We felt there had to be some way to engage the visitor to care about what was happening, providing some kind of thematic core to the design. So we decided to do something with the visitors faces.

A series of stations were scattered around the 7,000 square feet of exhibit that acquired people's faces as they came in, processed them in various ways that were pertinent to the topic of the exhibit. On the left side a large database of faces would roll up and these things were repeated on large screens above the exhibits.

The faces on the left would be sent out on a network and start appearing inside the exhibit, and in fact start appearing in other exhibits around the museum.

This is related to the special effects people see in films. The challenge is to do something when you don't have the time they have in the films with a lot of time. How could we use a person's face just acquired and do some interesting things like 3-D morphing, slice 'n dice, and so on.

We used faces from a Macintosh then sent to a Silicon Graphics and mapped on to a head in real time, then people could do lots of things to their own faces - or their parents or friends.

When we first showed the prototype, you could do things like strip the face down to the skull and slice it up - we were worried the museum would find it too violent, but they said `the kids'll love it- leave it in'.

Again at the high end: a virtual reality exhibit. The challenge was twofold: how do you get this high level technology to work every day in front of the public, and what equipment do you use? Devices are still fairly primitive. But the most troublesome issue was how do you allow a four-year-old or someone who has no idea what this stuff is all about to experience a virtual reality when most so far have been designed for sophisticated users doing engineering or visualisation? Most VR environments are purely navigational so you have to know what to do to move around. The challenge was to create a VR experience that could combine elements of narrative, story telling and interactivity of some kind, and be educational.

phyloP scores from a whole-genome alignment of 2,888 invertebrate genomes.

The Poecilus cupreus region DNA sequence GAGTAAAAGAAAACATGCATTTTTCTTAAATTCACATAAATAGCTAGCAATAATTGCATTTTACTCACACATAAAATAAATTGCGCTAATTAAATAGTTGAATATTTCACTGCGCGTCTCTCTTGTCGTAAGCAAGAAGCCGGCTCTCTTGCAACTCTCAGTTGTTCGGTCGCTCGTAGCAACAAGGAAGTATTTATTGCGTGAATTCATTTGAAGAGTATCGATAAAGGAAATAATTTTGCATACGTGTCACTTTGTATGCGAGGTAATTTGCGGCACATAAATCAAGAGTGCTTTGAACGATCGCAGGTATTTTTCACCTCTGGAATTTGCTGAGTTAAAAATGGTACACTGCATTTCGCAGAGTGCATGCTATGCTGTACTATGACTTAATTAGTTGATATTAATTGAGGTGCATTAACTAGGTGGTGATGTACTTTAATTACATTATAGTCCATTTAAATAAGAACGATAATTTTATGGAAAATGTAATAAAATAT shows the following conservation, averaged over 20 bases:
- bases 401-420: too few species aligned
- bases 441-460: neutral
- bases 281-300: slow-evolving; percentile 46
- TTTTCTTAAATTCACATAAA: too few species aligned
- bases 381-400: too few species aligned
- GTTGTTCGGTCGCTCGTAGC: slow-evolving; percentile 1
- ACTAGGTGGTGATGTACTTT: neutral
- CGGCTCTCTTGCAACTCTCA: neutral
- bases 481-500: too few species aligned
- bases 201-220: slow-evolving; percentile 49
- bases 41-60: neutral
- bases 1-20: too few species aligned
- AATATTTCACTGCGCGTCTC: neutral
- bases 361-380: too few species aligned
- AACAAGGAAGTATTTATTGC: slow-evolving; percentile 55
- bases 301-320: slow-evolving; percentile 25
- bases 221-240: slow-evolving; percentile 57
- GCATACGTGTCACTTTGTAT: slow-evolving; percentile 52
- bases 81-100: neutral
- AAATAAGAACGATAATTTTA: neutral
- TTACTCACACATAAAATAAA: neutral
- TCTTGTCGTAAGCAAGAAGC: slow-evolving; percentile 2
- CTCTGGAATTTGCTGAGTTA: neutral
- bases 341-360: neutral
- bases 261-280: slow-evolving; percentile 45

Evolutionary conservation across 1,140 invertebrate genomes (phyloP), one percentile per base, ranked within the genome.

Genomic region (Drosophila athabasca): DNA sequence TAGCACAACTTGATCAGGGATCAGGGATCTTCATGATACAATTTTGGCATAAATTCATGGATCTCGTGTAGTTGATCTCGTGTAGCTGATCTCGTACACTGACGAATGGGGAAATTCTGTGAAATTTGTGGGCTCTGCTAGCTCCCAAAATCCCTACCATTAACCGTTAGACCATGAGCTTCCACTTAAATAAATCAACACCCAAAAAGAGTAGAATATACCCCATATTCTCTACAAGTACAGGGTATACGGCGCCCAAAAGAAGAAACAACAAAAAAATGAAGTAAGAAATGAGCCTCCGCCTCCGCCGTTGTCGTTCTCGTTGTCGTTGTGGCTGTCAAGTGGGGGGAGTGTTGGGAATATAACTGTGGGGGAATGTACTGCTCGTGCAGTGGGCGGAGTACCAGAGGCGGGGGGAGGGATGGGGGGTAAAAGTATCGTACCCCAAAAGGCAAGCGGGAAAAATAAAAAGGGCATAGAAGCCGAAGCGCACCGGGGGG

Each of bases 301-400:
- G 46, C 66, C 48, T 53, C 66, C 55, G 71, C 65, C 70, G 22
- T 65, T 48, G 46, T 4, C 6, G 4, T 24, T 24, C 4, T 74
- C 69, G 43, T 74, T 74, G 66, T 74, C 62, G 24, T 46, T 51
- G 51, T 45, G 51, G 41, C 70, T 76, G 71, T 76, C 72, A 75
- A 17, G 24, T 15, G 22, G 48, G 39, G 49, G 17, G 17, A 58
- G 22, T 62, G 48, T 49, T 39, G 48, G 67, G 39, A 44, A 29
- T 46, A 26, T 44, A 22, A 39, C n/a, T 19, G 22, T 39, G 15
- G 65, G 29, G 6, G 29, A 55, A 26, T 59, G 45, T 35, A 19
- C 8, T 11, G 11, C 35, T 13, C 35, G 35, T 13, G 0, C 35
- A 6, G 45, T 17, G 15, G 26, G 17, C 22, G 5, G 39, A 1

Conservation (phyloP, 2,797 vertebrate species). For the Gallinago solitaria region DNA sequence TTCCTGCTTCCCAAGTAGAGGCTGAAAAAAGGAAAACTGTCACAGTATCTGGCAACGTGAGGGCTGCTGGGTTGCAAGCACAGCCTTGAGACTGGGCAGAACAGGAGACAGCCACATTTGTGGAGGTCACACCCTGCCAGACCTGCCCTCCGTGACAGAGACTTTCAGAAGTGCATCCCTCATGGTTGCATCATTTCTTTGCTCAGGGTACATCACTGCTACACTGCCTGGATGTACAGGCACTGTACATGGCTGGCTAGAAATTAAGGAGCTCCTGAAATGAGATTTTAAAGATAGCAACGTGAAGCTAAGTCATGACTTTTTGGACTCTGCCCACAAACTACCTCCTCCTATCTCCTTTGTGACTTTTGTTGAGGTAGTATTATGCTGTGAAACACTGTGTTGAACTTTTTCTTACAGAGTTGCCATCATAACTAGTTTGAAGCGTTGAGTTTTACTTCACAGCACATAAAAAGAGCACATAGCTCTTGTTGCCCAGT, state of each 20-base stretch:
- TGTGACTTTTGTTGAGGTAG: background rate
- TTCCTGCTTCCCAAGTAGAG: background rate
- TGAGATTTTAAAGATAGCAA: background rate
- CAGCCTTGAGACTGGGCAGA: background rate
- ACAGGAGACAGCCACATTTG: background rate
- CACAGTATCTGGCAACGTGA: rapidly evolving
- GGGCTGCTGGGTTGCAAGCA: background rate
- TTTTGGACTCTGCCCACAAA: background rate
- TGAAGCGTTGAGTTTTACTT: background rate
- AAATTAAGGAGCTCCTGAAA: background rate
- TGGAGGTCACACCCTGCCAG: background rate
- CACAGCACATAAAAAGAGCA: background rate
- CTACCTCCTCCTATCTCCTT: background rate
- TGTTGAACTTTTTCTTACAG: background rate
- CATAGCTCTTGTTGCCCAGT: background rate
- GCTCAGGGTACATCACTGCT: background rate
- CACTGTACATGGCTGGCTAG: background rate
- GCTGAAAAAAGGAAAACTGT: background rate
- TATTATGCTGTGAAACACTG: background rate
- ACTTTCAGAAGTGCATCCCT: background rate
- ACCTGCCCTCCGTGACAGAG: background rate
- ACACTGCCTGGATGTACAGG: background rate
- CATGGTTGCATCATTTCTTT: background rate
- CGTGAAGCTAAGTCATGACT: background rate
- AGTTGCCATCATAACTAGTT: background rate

These are some screen shots of what we did.

We designed an environment where their person had a point of view but they were pulled along a tether like a water skier at the end of the rope. Other people were allowed to change things in the world. The experience was about 6 minutes long but with a high level of interactivity and with a storyline. People who are developing a lot of interactive titles these days are coming up with this tough nut to crack all the time. How do you tell a story, how do you give structure, how do you give pacing to an interactive narrative if a person can do anything they want at any time? So this was a compromise that worked reasonably well.

There are a number of touch screen control stations to control time of day, levels of fog and so on, and the results can be watched by the people in the environment.e into the New York kitchen:

These rooms are going to be shared by a lot of people so multi-purpose use was key.

Little zap-it pads can be placed around the walls to fire off messages.

These two projects were very different in some ways. One was for a public space and accessibility was paramount, people use the systems for a few minutes having never seen them before. The other was very different: well lived in, people have a high expertise and can learn a lot about how it operates. Spatial orientation for organising information was very important, achieving serendipity. How people learn their jobs was a big factor.

The fact that electronic communities already exist prompts my closing thought - the Internet has 15 million users for example. Electronic communities today are being built on systems that were never designed for the specific purpose, of the kind of things people think about now - socialising for instance.

The question we're most concerned with and the one I'll leave you with is: what would happen if we designed something that helped people do things that they've always done?


updated 1993